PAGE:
The first thing I liked was that a millisecond before the jump, it felt like there was no pass.
Then there was the jump – certainly of Olympic proportions in the high jump – and a slow rehearsal that had Italian winger Luca Sperandio’s hands closing in the air.
And then there was the touchdown that showed the athletic ability of the NFL’s top player in May, as he managed to get the ball on the ground before his feet landed in space.
It was an acrobatic moment re-enacted on the big screen as fans were finally allowed to return to Twickenham.
A moment that makes you forget that you’ve been left out and that any conversation after the game can only be virtual.
But that was all – just a moment.
The 41-18 victory over Italy is a respectable result that is beyond doubt despite Monty Ioane’s first goal.
The fans were expecting a show. The unexpected defeat of the Scots last weekend was the exception, not the new rule.
Having reported on May’s trial and paid some attention to Anthony Watson’s excellent contribution, the discussion had to turn to facts as cold and hard as the almost frozen ground at Twickenham.
The work of England’s dazzling wingers may have served as a short-lived magic spell, but it was not enough to detract from some of the less aesthetic elements of the victory.
Following Scotland’s defeat in the penalty shootout, England are expected to deliver on a promise they made earlier this month: new momentum.
There’s no denying that the individual genius of May, Watson and aircraft carrier Henry Slade handed the Scots their first home defeat since 1983.
But then there are those who were left out in the cold at Twickenham.
England made a total of 18 handling errors – three times as many as their opponents, helped by captain Owen Farrell and centurion Ben Youngs.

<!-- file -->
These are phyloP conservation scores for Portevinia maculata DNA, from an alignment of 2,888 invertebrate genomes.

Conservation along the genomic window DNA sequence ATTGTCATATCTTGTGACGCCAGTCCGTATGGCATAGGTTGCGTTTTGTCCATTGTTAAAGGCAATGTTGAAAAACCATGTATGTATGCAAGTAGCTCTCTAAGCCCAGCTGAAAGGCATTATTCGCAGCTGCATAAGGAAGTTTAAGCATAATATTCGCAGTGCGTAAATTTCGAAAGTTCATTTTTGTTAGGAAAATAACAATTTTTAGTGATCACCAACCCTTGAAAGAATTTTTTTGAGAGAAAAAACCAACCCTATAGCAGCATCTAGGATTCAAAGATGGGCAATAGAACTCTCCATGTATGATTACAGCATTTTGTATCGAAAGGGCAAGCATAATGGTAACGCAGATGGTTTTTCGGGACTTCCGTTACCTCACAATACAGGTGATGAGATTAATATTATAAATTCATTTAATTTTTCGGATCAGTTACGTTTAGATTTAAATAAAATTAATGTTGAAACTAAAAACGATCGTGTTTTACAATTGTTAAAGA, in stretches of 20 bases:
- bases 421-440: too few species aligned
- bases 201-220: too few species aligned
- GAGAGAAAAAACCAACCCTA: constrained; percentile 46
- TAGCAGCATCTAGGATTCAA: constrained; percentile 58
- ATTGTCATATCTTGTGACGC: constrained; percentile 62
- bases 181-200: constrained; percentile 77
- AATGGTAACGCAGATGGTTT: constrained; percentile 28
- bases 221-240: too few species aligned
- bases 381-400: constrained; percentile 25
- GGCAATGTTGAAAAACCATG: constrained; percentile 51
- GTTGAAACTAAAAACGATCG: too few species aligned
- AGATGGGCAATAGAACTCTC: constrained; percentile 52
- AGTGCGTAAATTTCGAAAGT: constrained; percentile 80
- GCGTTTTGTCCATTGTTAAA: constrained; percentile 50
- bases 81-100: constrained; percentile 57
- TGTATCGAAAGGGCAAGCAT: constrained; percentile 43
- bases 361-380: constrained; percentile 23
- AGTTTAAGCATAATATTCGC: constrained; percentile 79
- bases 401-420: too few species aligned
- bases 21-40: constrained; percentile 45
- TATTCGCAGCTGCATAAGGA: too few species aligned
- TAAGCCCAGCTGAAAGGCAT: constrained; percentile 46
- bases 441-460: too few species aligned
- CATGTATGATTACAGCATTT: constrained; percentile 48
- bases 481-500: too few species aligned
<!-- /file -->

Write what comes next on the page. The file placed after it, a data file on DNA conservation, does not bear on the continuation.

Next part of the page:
There were four knockout rounds, and although England managed to limit the number of penalties they took against Scotland to 15, they still offered Italy 12.
Against the backdrop of the Six Nations project, May and Watson provided more than adequate resources for the production of a presentation film.
And of course, Jones was happy to answer questions about his two stars after the game.
The Australian said May, who is now ranked as England’s second-best player, apparently drew inspiration from rugby league footage to graduate.
It was absolutely brilliant, Jones continued. I haven’t seen him in practice yet, but he’s such a good candidate. He always wants to see how he can score a touchdown.
Anthony Watson scored two of England’s six tries.
On the other flank, Watson provided the first point with a lateral move past two defenders and the second with an impressive interception.
His efforts were also praised by Jones, who said Watson looked sharp and behaved at his best.
But the games that would not have been included by the editor are those that Jones and his team will now face in the third round in Cardiff in two weeks’ time.
May and Watson seized their chances when they could, perhaps because they knew that against a tougher defence they would have less time on the ball, while England reverted to a game of repetitive kicking.
Following Wales’ thrilling victory in Scotland, the defending champions have the chance to revive their hopes of the title with a win in the third round.
Just as England’s Six Nations and Autumn Nations Cup trophies provided solace to fans bored by the tumultuous 2020 game, May and Watson were a welcome distraction from some aspects of the hosts’ play on Saturday.
But – with or without fans – a trip to the Principality is a task that has nothing to do with Italy at Twickenham.
When England crosses the North Bridge, May and Watson’s exploits will be forgotten. Winning is the only thing that matters.